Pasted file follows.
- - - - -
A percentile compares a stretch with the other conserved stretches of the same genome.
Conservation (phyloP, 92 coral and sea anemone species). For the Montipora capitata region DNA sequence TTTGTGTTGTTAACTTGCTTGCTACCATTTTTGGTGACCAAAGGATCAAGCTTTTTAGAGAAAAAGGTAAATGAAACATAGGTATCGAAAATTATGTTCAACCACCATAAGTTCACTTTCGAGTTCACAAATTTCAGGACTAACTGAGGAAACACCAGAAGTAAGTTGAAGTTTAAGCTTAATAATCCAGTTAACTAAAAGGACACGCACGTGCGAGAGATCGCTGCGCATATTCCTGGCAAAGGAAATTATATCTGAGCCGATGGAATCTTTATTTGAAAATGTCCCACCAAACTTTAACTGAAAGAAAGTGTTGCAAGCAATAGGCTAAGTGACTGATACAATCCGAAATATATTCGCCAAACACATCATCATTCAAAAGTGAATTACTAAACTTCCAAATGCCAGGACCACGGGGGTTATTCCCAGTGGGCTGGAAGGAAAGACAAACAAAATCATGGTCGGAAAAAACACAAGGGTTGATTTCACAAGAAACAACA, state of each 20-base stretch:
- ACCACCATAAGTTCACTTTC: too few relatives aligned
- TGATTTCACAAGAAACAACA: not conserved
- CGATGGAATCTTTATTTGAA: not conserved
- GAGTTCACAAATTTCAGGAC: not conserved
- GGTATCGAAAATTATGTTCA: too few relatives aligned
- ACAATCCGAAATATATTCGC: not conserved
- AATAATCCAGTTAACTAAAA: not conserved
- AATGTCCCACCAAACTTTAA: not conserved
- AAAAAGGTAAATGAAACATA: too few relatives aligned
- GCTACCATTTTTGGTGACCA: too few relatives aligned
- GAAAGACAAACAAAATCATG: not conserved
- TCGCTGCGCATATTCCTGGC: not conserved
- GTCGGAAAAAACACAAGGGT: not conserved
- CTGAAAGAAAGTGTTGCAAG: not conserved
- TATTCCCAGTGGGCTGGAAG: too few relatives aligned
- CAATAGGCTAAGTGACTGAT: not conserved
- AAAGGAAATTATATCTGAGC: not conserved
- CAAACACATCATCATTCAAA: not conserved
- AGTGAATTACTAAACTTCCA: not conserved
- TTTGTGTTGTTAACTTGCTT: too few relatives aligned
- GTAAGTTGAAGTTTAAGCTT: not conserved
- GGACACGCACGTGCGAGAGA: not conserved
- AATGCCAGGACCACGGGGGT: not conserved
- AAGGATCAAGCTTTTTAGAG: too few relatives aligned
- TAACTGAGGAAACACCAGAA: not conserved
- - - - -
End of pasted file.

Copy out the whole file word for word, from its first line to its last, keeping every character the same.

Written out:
A percentile compares a stretch with the other conserved stretches of the same genome.
Conservation (phyloP, 92 coral and sea anemone species). For the Montipora capitata region DNA sequence TTTGTGTTGTTAACTTGCTTGCTACCATTTTTGGTGACCAAAGGATCAAGCTTTTTAGAGAAAAAGGTAAATGAAACATAGGTATCGAAAATTATGTTCAACCACCATAAGTTCACTTTCGAGTTCACAAATTTCAGGACTAACTGAGGAAACACCAGAAGTAAGTTGAAGTTTAAGCTTAATAATCCAGTTAACTAAAAGGACACGCACGTGCGAGAGATCGCTGCGCATATTCCTGGCAAAGGAAATTATATCTGAGCCGATGGAATCTTTATTTGAAAATGTCCCACCAAACTTTAACTGAAAGAAAGTGTTGCAAGCAATAGGCTAAGTGACTGATACAATCCGAAATATATTCGCCAAACACATCATCATTCAAAAGTGAATTACTAAACTTCCAAATGCCAGGACCACGGGGGTTATTCCCAGTGGGCTGGAAGGAAAGACAAACAAAATCATGGTCGGAAAAAACACAAGGGTTGATTTCACAAGAAACAACA, state of each 20-base stretch:
- ACCACCATAAGTTCACTTTC: too few relatives aligned
- TGATTTCACAAGAAACAACA: not conserved
- CGATGGAATCTTTATTTGAA: not conserved
- GAGTTCACAAATTTCAGGAC: not conserved
- GGTATCGAAAATTATGTTCA: too few relatives aligned
- ACAATCCGAAATATATTCGC: not conserved
- AATAATCCAGTTAACTAAAA: not conserved
- AATGTCCCACCAAACTTTAA: not conserved
- AAAAAGGTAAATGAAACATA: too few relatives aligned
- GCTACCATTTTTGGTGACCA: too few relatives aligned
- GAAAGACAAACAAAATCATG: not conserved
- TCGCTGCGCATATTCCTGGC: not conserved
- GTCGGAAAAAACACAAGGGT: not conserved
- CTGAAAGAAAGTGTTGCAAG: not conserved
- TATTCCCAGTGGGCTGGAAG: too few relatives aligned
- CAATAGGCTAAGTGACTGAT: not conserved
- AAAGGAAATTATATCTGAGC: not conserved
- CAAACACATCATCATTCAAA: not conserved
- AGTGAATTACTAAACTTCCA: not conserved
- TTTGTGTTGTTAACTTGCTT: too few relatives aligned
- GTAAGTTGAAGTTTAAGCTT: not conserved
- GGACACGCACGTGCGAGAGA: not conserved
- AATGCCAGGACCACGGGGGT: not conserved
- AAGGATCAAGCTTTTTAGAG: too few relatives aligned
- TAACTGAGGAAACACCAGAA: not conserved